Reversing our walk a little, and bearing to the right, we enter the Butts, which in former times was set apart for the practice of archery; there were also two others, Summerland Butts and Barker’s Butts.  The pleasant-looking building there on the north side is Sherbourne House West, the Y.W.C.A. Hostel and Institute, opened June 3rd, 1915.  Passing Hope Street on the left, we come to Albany Road, a fine thoroughfare on the right leading to Earlsdon, a populous and growing suburb situated pleasantly on high ground, where watchmaking was once extensively carried on ; the cycle and motor trades are now also represented.  To the right is the entrance to the grounds of the Coventry Cricket Ground Co, where “most do congregate’’ the lovers of athletic sports.  The grounds are fourteen acres in extent. Opposite is St. Thomas’s Church, Vicarage, and Schools, standing on a piece of land purchased of the freemen. The church is of native stone, and of simple design.

Continuing along the Butts, we find Thomas Street on our left, and a little further on to the right, in Upper York Street, are the grounds of the Coventry Public Cattle Sales Company. Here also are the great mechanical engineering and machine tool works of Messrs. Alfred Herbert, Limited. York Street turns off to our left. A well-known hostelry, at the sign of the “Hen and Chickens,” brings us to the eastern end of the Butts, Hertford Place turning off to the left. We are now entering Queen’s Road, which extends from this point to the Warwick Road end of Stoneleigh Terrace.  Queens Road Baptist Church stands to the right, and, with its pinnacled tower, presents a somewhat imposing appearance.  It belongs to the Baptist congregation which for a long period worshipped in Cow Lane Chapel, and the origin of which dates back over 200 years.  This edifice, in which there are sittings for about 1,000 persons, was formally opened on the 1st May, 1884.  The style of architecture is perpendicular Gothic.  The interior is well arranged, and the whole effect is one of neatness and comfort.  Classrooms were afterwards added, the total cost approaching £ 12,000.  In 1912 considerable additions were built at the rear, comprising a handsome hall for general meetings, concerts and the like, together with a smaller lecture hall and other apartments.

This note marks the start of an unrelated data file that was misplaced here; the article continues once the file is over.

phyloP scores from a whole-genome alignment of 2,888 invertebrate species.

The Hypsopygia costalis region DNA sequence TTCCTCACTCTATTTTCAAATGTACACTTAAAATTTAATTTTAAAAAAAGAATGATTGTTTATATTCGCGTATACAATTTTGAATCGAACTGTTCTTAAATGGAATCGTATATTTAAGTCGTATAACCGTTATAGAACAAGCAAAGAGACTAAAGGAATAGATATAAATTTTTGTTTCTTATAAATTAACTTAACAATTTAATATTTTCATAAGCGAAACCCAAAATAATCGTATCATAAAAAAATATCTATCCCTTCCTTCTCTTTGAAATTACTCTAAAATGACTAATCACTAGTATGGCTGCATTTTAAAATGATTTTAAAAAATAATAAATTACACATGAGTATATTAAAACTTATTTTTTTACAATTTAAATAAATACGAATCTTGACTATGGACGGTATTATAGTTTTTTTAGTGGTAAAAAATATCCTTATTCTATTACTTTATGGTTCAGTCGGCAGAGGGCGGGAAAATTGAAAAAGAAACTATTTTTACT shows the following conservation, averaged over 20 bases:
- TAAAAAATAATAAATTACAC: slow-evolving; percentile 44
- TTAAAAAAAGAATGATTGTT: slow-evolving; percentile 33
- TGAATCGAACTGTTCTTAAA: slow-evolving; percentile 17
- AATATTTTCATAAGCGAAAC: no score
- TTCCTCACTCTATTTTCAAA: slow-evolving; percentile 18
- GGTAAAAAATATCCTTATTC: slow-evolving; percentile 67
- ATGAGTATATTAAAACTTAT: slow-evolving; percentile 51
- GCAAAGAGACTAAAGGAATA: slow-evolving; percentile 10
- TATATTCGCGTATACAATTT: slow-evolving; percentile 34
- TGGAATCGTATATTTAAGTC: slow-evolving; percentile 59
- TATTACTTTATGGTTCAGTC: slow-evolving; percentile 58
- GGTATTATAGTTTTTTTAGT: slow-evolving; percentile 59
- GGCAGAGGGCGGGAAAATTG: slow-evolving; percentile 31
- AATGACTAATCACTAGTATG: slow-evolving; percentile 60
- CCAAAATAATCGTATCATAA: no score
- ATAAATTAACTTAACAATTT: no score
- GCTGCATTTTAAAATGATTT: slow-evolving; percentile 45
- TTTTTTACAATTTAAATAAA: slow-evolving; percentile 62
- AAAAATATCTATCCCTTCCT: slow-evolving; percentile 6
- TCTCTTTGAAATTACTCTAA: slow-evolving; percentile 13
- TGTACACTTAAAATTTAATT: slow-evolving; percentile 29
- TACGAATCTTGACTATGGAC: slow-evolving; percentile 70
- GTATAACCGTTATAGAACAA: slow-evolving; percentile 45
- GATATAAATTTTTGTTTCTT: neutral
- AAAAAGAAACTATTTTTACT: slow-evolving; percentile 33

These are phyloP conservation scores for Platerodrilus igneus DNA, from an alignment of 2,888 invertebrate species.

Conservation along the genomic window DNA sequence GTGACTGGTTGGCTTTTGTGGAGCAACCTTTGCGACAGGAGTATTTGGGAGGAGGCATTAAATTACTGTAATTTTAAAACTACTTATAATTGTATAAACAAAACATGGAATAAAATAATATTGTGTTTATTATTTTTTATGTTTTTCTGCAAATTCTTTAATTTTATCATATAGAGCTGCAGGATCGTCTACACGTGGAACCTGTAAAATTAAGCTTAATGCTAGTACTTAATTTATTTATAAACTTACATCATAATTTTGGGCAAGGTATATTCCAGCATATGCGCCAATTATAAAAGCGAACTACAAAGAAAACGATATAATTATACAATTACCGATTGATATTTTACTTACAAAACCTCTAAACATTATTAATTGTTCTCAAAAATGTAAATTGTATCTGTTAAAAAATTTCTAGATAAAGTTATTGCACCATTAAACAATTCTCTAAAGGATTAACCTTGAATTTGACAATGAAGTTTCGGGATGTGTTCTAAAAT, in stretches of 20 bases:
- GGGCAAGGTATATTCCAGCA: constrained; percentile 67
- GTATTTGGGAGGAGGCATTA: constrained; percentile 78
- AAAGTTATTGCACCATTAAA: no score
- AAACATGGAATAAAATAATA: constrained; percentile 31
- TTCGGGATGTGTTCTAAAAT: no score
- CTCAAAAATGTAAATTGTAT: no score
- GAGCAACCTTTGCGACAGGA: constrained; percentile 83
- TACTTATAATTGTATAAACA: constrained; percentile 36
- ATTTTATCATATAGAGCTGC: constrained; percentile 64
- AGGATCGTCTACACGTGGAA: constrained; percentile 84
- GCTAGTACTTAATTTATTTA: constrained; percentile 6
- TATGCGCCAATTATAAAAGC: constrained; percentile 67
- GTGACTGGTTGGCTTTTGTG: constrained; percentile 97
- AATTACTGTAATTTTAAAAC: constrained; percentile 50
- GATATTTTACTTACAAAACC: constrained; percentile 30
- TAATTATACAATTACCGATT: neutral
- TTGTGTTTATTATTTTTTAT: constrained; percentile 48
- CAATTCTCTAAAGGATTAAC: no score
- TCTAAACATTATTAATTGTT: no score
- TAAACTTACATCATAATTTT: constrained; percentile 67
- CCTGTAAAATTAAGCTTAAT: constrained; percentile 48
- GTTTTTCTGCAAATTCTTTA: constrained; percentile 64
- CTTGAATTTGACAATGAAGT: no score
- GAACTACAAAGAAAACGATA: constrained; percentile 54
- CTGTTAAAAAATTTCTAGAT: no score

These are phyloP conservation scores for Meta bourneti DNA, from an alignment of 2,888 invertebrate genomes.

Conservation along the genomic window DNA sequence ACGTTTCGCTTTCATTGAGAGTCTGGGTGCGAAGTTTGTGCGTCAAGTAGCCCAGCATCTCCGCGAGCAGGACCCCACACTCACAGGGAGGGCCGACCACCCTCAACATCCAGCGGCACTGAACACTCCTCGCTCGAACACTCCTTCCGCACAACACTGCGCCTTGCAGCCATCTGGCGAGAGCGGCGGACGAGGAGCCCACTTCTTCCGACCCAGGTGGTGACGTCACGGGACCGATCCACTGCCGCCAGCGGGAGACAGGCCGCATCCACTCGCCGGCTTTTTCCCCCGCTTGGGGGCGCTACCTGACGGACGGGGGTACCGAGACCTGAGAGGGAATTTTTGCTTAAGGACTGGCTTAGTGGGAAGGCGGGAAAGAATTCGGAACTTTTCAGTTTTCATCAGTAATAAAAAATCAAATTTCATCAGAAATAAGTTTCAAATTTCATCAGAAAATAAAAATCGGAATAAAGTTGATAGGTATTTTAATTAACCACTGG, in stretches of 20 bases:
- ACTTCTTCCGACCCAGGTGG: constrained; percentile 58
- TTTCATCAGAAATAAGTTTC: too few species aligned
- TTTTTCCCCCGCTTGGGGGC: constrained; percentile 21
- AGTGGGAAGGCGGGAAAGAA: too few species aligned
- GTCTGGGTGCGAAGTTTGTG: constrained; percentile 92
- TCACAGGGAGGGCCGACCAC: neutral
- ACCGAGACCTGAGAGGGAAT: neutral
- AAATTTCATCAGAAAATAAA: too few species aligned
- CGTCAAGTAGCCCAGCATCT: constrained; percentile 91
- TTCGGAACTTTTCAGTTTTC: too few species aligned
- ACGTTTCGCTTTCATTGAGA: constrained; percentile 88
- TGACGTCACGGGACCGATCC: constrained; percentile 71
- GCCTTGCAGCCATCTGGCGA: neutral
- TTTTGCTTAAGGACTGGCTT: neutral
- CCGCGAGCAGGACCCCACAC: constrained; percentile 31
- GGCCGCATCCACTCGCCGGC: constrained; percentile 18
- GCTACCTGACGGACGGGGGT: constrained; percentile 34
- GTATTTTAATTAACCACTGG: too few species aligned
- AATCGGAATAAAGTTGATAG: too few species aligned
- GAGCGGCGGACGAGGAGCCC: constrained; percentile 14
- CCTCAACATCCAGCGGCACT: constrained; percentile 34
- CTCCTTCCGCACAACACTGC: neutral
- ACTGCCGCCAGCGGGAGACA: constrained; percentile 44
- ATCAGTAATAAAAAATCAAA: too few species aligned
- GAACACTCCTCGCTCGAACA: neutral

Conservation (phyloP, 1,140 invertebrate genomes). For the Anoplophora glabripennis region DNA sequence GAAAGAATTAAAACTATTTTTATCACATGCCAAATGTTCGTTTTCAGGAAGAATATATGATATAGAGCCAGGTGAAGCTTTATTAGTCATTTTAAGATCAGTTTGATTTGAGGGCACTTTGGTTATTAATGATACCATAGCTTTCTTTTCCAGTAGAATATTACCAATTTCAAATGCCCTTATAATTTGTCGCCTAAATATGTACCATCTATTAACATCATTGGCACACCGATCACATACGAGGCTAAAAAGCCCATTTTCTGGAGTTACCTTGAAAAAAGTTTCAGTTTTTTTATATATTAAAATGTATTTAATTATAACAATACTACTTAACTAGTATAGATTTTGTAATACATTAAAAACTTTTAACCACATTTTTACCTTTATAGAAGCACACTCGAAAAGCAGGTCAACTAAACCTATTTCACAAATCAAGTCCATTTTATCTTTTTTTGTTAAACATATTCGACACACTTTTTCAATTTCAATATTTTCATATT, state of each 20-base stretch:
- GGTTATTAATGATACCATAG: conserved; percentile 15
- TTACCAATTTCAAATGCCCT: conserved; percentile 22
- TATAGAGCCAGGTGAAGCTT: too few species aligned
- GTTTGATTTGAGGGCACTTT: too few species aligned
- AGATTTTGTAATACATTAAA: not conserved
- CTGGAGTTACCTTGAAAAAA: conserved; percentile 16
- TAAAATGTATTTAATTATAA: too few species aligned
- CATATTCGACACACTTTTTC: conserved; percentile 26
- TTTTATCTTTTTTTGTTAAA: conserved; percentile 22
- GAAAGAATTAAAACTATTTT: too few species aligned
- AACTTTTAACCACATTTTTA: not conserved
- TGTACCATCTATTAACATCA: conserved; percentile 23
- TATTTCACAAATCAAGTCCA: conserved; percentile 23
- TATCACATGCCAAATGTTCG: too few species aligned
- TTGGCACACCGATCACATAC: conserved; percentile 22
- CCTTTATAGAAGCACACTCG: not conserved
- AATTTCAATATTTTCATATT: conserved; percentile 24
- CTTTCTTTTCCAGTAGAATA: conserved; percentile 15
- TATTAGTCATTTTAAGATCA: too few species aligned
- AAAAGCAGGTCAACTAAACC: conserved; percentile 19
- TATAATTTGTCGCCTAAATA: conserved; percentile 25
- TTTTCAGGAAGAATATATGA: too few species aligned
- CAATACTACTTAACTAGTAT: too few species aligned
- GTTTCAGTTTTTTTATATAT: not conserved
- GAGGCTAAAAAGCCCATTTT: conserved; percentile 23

In the centre of Queen’s Grove, just past the chapel, we may see an oak tree planted in commemoration of the Sunday School Centenary in 1880.  Here also is a memorial in honour of the late Mr. James Starley, to whose genius the origin, development, and perfection of the modern bicycle and tricycle are greatly due.  The St. John’s Cycle Works, formerly carried on by his sons, were in Queen Victoria Road, on our left, but are now, with suitable additions, used as the headquarters and drill hall of the local Territorial Battalion.  Grosvenor Road, on our right, is the most direct road to Spencer Park, presented to the city by the late Mr. David Spencer, of Coventry, and, as before stated, publicly opened in 1883.  The park comprises eleven acres, and cost about £7,000.  The park is divided by a thoroughfare which forms part of Spencer Avenue, and the portion south thereof has recently been laid out at considerable expense in tennis courts and bowling greens, and a handsome pavilion erected.